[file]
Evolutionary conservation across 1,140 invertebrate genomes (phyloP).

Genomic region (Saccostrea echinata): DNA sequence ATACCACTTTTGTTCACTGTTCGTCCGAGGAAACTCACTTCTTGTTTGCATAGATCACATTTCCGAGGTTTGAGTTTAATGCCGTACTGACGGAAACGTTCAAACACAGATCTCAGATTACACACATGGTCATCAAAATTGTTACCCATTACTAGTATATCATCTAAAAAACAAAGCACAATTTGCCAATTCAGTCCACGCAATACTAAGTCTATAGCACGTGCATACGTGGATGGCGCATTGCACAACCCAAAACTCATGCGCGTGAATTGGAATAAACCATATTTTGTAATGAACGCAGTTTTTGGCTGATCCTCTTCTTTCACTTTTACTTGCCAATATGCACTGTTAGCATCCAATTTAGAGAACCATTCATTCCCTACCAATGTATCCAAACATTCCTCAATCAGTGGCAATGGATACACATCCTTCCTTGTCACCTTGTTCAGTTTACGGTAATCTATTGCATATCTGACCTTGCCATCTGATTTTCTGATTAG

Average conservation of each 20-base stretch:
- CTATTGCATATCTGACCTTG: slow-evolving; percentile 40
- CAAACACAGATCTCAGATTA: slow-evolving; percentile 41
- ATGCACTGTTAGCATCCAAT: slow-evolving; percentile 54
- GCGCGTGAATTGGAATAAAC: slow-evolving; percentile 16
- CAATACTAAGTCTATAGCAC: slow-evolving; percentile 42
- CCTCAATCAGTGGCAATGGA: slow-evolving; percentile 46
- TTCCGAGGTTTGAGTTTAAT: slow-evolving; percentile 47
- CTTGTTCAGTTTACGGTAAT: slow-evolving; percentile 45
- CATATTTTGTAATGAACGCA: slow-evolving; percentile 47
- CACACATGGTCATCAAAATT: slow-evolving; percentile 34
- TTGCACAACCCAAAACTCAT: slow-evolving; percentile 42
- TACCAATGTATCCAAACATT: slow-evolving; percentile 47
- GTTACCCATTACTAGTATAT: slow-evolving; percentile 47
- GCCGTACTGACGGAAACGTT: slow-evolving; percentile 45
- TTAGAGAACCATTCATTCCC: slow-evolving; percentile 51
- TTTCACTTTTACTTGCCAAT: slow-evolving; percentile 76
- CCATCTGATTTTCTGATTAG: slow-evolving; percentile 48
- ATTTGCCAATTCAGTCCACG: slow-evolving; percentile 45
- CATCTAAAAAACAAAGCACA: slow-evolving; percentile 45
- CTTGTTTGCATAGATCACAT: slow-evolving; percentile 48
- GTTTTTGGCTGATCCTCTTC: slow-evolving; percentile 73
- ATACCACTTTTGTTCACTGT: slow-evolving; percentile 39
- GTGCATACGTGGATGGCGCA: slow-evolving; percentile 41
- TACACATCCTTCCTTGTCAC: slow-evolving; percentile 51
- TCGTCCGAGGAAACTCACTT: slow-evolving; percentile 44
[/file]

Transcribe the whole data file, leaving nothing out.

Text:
Evolutionary conservation across 1,140 invertebrate genomes (phyloP).

Genomic region (Saccostrea echinata): DNA sequence ATACCACTTTTGTTCACTGTTCGTCCGAGGAAACTCACTTCTTGTTTGCATAGATCACATTTCCGAGGTTTGAGTTTAATGCCGTACTGACGGAAACGTTCAAACACAGATCTCAGATTACACACATGGTCATCAAAATTGTTACCCATTACTAGTATATCATCTAAAAAACAAAGCACAATTTGCCAATTCAGTCCACGCAATACTAAGTCTATAGCACGTGCATACGTGGATGGCGCATTGCACAACCCAAAACTCATGCGCGTGAATTGGAATAAACCATATTTTGTAATGAACGCAGTTTTTGGCTGATCCTCTTCTTTCACTTTTACTTGCCAATATGCACTGTTAGCATCCAATTTAGAGAACCATTCATTCCCTACCAATGTATCCAAACATTCCTCAATCAGTGGCAATGGATACACATCCTTCCTTGTCACCTTGTTCAGTTTACGGTAATCTATTGCATATCTGACCTTGCCATCTGATTTTCTGATTAG

Average conservation of each 20-base stretch:
- CTATTGCATATCTGACCTTG: slow-evolving; percentile 40
- CAAACACAGATCTCAGATTA: slow-evolving; percentile 41
- ATGCACTGTTAGCATCCAAT: slow-evolving; percentile 54
- GCGCGTGAATTGGAATAAAC: slow-evolving; percentile 16
- CAATACTAAGTCTATAGCAC: slow-evolving; percentile 42
- CCTCAATCAGTGGCAATGGA: slow-evolving; percentile 46
- TTCCGAGGTTTGAGTTTAAT: slow-evolving; percentile 47
- CTTGTTCAGTTTACGGTAAT: slow-evolving; percentile 45
- CATATTTTGTAATGAACGCA: slow-evolving; percentile 47
- CACACATGGTCATCAAAATT: slow-evolving; percentile 34
- TTGCACAACCCAAAACTCAT: slow-evolving; percentile 42
- TACCAATGTATCCAAACATT: slow-evolving; percentile 47
- GTTACCCATTACTAGTATAT: slow-evolving; percentile 47
- GCCGTACTGACGGAAACGTT: slow-evolving; percentile 45
- TTAGAGAACCATTCATTCCC: slow-evolving; percentile 51
- TTTCACTTTTACTTGCCAAT: slow-evolving; percentile 76
- CCATCTGATTTTCTGATTAG: slow-evolving; percentile 48
- ATTTGCCAATTCAGTCCACG: slow-evolving; percentile 45
- CATCTAAAAAACAAAGCACA: slow-evolving; percentile 45
- CTTGTTTGCATAGATCACAT: slow-evolving; percentile 48
- GTTTTTGGCTGATCCTCTTC: slow-evolving; percentile 73
- ATACCACTTTTGTTCACTGT: slow-evolving; percentile 39
- GTGCATACGTGGATGGCGCA: slow-evolving; percentile 41
- TACACATCCTTCCTTGTCAC: slow-evolving; percentile 51
- TCGTCCGAGGAAACTCACTT: slow-evolving; percentile 44